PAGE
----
Activist Tool Kit



  • Have one-on-one conversations with people around the state, reaching out to new people of all backgrounds (income, race/ethnicity, rural/urban/suburban, age, etc.)

  • Ask people to share personal experiences related to our health care crisis, which can inspire them to take action

  • Expand our list of supporters for future follow-up and leadership development

  • Develop organizers’ skills and confidence in doing outreach and delivering the message of healthcare is a human right, and develop activist relationships in teams

  • Collect leads for health care crisis stories that could be shared in public

  • Compile data and stories in a report to use in advocacy


  1. Form survey teams of up to five people, with one team leader. Your chapter or organization's delegate to the HCAO coalition should keep an updated list of team leaders, with their contact information.

  2. Teams set goals and make plans. Ideally, this is in a face to face meeting, to develop team relationships. Team members can reach out to people independently, or they can work together (such as at events), as they prefer. But setting a goal ahead of time and reporting back afterward is key to supporting each other and reaching goals.

  3. Prepare your materials before heading out. Make sure to have plenty of surveys, and flyers related to your next meeting or event.

  4. Collect surveys according to your plan. (See “Things to keep in mind when collecting surveys” below.) Afterward give participants a flyer.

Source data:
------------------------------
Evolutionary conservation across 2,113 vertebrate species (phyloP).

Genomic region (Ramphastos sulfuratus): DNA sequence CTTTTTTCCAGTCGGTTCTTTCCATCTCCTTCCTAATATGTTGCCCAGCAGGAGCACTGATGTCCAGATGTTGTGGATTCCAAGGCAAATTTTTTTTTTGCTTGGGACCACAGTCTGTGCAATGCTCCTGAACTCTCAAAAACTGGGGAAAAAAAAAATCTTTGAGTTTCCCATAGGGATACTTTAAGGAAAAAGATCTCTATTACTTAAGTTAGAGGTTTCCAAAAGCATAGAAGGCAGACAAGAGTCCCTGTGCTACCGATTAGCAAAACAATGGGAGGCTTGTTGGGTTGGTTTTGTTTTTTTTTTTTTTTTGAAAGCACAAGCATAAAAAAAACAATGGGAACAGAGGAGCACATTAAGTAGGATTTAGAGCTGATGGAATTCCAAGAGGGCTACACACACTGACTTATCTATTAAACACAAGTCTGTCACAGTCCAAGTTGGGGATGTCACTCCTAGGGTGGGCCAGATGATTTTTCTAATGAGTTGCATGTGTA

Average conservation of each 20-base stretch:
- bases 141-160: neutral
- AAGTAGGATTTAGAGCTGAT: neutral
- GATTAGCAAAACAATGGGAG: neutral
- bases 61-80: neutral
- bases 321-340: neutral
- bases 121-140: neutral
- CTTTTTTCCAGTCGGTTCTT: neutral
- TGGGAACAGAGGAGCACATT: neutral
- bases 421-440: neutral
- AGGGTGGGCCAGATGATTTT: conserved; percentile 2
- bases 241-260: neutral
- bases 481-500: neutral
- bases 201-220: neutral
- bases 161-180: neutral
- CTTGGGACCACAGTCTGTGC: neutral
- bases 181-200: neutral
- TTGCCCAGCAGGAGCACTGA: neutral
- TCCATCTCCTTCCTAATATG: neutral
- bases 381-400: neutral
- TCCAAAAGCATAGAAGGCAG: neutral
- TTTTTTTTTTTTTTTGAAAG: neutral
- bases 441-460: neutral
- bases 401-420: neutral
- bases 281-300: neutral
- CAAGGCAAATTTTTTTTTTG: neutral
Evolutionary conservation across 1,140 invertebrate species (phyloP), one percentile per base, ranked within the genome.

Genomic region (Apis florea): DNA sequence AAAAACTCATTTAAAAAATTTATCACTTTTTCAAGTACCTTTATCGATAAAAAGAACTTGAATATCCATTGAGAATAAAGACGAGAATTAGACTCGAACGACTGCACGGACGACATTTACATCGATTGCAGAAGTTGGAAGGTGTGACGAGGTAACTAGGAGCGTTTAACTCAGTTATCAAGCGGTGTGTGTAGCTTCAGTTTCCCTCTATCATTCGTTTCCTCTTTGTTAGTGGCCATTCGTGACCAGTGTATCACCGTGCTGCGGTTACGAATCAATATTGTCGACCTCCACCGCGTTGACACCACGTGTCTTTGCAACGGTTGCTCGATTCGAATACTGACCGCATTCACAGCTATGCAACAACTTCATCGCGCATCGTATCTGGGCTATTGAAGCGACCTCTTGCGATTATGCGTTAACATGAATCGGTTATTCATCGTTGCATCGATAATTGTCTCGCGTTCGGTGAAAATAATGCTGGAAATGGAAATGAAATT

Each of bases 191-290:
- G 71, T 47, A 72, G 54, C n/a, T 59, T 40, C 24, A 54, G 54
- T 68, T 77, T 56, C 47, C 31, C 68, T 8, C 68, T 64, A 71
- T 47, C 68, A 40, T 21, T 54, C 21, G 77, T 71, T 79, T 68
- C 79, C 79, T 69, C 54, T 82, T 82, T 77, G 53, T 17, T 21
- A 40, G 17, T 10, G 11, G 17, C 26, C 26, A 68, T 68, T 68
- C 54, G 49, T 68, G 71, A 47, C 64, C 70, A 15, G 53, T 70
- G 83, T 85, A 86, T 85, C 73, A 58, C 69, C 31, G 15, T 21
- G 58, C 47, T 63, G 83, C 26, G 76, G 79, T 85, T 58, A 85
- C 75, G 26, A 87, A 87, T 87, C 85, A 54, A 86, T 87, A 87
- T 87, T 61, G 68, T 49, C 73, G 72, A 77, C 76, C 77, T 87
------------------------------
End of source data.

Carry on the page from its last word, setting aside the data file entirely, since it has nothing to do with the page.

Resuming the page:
5. Within a few days (ideally one week maximum) of collecting surveys, report the results to the team leader, assessing respondents' issues and interest, and make a follow-up plan.  For example, if in one weekend your team surveys ten people, but only five of them provided contact information, and only two of those were enthusiastic, call at least those two to invite to your next meeting or event.

  6. Also within a few days, ensure that the survey data is turned in to HCAO office.


  1. MAKE SURE you gather their NAMES and ZIP CODES even if they do not give you an address.

  2. Start with people you know, to become comfortable. Then, think about how you can connect with people you don’t know, at public events, through an organization or congregation, at low-cost clinics, etc.

  3. The quality of conversations with people taking the survey is as important as the quantity.

  4. Participants can choose to answer or skip any question. Encourage people to answer as much as possible, since that will make the survey results more effective. Let participants know their stories and experiences matter.

  5. Ask each person for their contact information so we can follow up with them afterward. Even if they decline, ask for their zip code, which will help us share survey data with legislators and media from the same area.

  6. After completing the survey, continue the conversation based on your assessment of the people’s level of interest. Ask if they have questions, ask what they think. Offer to follow up if you don’t know an answer. Above all, listen. When people talk, the conversation becomes theirs. Say more about your group’s work for Health Care for All, and how they can get involved.